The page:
But what about today? Consider that you are an average person, say a woman of 35, living in, for the sake of argument, Paris and earning the median wage, with a working husband and two children. You are far from poor, but in relative terms, you are immeasurably poorer than Louis was. Where he was the richest of the rich in the world’s richest city, you have no servants, no palace, no carriage, no kingdom. As you toil home from work on the crowded Metro, stopping at the shop on the way to buy a ready meal for four, you might be thinking that Louis XIV’s dining arrangements were way beyond your reach. And yet consider this. The cornucopia that greets you as you enter the supermarket dwarfs anything that Louis XIV ever experienced (and it is probably less likely to contain salmonella). You can buy a fresh, frozen, tinned, smoked or pre-prepared meal made with beef, chicken, pork, lamb, fish, prawns, scallops, eggs, potatoes, beans, carrots, cabbage, aubergine, kumquats, celeriac, okra, seven kinds of lettuce, cooked in olive, walnut, sunflower or peanut oil and flavoured with cilantro, turmeric, basil or rosemary … You may have no chefs, but you can decide on a whim to choose between scores of nearby bistros, or Italian, Chinese, Japanese or Indian restaurants, in each of which a team of skilled chefs is waiting to serve your family at less than an hour’s notice. Think of this: never before this generation has the average person been able to afford to have somebody else prepare his meals.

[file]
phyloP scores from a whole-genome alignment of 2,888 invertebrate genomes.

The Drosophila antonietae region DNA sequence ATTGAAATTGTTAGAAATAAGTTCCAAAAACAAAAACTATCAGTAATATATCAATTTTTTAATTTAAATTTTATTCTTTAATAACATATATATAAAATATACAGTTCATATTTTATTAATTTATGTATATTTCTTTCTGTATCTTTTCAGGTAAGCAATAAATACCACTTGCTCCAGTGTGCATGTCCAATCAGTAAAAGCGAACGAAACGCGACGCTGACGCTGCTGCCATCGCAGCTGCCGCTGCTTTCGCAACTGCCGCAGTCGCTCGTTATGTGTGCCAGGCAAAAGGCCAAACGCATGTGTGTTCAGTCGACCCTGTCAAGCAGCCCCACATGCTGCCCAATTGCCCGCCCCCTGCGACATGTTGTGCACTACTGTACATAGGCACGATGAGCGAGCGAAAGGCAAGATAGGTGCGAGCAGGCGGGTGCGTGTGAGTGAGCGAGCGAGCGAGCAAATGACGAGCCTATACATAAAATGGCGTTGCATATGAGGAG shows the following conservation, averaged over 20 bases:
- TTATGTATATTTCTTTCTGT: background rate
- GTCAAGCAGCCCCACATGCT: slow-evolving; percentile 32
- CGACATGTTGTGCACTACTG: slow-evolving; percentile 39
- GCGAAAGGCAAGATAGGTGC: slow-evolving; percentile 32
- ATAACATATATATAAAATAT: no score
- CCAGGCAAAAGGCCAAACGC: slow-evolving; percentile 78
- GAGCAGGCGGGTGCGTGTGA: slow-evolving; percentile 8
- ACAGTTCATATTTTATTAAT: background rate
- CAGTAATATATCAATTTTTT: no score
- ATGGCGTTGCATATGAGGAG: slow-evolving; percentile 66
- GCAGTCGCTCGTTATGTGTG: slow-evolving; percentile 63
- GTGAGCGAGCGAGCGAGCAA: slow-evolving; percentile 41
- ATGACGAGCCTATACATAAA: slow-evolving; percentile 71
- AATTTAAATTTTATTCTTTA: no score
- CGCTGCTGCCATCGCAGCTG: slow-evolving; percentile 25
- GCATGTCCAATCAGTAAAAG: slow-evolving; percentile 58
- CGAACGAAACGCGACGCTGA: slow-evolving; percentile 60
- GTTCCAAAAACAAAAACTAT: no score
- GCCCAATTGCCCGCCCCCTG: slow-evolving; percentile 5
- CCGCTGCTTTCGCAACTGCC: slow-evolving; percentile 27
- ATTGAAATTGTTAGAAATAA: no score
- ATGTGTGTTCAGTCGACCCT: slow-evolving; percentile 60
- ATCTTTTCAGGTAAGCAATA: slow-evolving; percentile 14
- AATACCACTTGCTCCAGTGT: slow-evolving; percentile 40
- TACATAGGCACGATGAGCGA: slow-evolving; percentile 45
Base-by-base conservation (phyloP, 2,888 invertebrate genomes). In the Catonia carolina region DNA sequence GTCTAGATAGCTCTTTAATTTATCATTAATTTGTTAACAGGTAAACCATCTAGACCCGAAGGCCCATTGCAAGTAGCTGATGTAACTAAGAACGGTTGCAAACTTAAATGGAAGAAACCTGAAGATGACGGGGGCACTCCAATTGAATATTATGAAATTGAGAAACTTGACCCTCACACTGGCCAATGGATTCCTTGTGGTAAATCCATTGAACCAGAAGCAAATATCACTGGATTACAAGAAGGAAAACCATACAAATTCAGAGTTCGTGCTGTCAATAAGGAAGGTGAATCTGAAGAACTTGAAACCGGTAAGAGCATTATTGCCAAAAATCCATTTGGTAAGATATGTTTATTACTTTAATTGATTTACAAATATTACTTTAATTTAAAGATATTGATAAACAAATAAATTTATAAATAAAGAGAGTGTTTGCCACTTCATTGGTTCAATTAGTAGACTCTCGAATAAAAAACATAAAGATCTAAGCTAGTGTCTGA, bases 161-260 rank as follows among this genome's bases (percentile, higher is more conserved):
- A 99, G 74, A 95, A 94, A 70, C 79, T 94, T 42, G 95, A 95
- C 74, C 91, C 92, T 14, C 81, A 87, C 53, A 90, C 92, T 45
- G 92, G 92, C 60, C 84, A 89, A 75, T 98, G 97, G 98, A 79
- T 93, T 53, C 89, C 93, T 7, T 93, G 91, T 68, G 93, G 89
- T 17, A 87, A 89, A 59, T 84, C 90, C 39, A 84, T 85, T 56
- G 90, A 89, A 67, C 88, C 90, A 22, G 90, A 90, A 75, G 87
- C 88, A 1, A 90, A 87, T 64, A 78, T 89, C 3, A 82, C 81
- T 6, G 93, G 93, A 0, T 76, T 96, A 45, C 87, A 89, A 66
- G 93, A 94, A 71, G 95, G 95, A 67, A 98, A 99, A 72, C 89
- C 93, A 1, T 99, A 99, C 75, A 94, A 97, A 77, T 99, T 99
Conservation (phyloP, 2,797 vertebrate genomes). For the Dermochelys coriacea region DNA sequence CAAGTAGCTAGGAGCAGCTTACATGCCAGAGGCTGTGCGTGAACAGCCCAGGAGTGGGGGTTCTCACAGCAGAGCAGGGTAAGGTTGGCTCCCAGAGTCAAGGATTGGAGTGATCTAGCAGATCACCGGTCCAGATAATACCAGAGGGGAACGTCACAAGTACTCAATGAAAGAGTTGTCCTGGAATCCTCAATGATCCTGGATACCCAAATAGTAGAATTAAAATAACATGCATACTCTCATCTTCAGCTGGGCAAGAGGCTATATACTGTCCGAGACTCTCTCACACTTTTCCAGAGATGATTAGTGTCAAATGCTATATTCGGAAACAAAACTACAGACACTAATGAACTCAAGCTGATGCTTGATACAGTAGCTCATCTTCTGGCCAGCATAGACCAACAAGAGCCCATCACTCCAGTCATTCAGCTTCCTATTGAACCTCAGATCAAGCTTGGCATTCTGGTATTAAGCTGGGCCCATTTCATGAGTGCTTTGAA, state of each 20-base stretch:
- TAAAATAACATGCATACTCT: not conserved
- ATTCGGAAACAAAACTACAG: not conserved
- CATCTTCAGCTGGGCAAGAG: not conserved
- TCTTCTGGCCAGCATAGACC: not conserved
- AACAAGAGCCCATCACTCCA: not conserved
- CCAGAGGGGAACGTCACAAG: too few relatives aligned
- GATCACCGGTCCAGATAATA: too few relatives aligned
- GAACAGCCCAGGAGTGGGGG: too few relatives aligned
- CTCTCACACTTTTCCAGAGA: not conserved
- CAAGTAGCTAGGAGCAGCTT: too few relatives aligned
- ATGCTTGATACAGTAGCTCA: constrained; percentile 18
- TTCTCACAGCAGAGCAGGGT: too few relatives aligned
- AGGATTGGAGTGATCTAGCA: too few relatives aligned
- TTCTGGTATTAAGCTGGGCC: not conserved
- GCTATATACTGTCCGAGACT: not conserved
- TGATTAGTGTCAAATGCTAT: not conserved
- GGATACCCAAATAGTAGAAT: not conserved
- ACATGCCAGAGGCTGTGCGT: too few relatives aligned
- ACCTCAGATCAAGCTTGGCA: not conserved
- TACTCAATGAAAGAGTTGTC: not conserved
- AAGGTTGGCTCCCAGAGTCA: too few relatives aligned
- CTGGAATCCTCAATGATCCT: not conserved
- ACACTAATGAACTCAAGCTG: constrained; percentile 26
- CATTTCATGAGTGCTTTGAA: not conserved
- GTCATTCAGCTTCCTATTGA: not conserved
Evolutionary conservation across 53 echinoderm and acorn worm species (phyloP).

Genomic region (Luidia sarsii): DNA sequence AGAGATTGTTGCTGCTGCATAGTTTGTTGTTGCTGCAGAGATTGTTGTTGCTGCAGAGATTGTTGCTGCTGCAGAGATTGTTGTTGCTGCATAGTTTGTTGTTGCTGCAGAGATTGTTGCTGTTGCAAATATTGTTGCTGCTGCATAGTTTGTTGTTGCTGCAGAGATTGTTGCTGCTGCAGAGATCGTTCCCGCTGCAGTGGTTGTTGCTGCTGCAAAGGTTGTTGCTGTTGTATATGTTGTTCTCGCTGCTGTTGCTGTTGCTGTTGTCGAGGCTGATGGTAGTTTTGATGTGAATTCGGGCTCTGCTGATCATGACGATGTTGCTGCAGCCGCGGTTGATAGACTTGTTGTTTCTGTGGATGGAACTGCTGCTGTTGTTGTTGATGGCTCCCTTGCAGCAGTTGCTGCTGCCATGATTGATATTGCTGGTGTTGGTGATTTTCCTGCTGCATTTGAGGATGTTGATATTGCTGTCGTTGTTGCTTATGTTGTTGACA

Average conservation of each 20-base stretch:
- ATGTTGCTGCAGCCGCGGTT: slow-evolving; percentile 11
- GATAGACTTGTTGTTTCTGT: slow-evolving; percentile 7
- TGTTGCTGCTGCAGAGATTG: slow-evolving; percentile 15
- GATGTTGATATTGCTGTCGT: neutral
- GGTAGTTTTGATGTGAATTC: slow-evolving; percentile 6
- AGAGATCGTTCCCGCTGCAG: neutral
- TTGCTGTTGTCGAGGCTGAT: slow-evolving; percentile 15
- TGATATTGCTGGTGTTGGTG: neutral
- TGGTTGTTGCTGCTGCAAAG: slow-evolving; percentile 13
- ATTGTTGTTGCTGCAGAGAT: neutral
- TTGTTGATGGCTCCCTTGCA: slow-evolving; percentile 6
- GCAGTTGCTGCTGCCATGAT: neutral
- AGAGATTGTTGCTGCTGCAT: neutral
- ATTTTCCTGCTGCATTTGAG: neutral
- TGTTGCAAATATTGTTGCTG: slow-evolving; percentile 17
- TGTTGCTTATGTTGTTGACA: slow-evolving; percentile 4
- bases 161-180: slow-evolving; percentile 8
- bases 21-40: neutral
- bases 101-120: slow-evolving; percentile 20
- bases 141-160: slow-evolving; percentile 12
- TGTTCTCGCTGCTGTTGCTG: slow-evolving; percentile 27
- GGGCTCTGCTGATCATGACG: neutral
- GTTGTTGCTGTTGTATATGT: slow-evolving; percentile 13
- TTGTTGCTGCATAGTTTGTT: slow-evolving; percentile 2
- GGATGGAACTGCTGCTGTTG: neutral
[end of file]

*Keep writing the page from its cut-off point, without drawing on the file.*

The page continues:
You employ no tailor, but you can browse the internet and instantly order from an almost infinite range of excellent, affordable clothes of cotton, silk, linen, wool and nylon made up for you in factories all over Asia. You have no carriage, but you can buy a ticket which will summon the services of a skilled pilot of a budget airline to fly you to one of hundreds of destinations that Louis never dreamed of seeing. You have no woodcutters to bring you logs for the fire, but the operators of gas rigs in Russia are clamouring to bring you clean central heating. You have no wick-trimming footman, but your light switch gives you the instant and brilliant produce of hardworking people at a grid of distant nuclear power stations. You have no runner to send messages, but even now a repairman is climbing a mobile-phone mast somewhere in the world to make sure it is working properly just in case you need to call that cell. You have no private apothecary, but your local pharmacy supplies you with the handiwork of many thousands of chemists, engineers and logistics experts. You have no government ministers, but diligent reporters are even now standing ready to tell you about a film star’s divorce if you will only switch to their channel or log on to their blogs.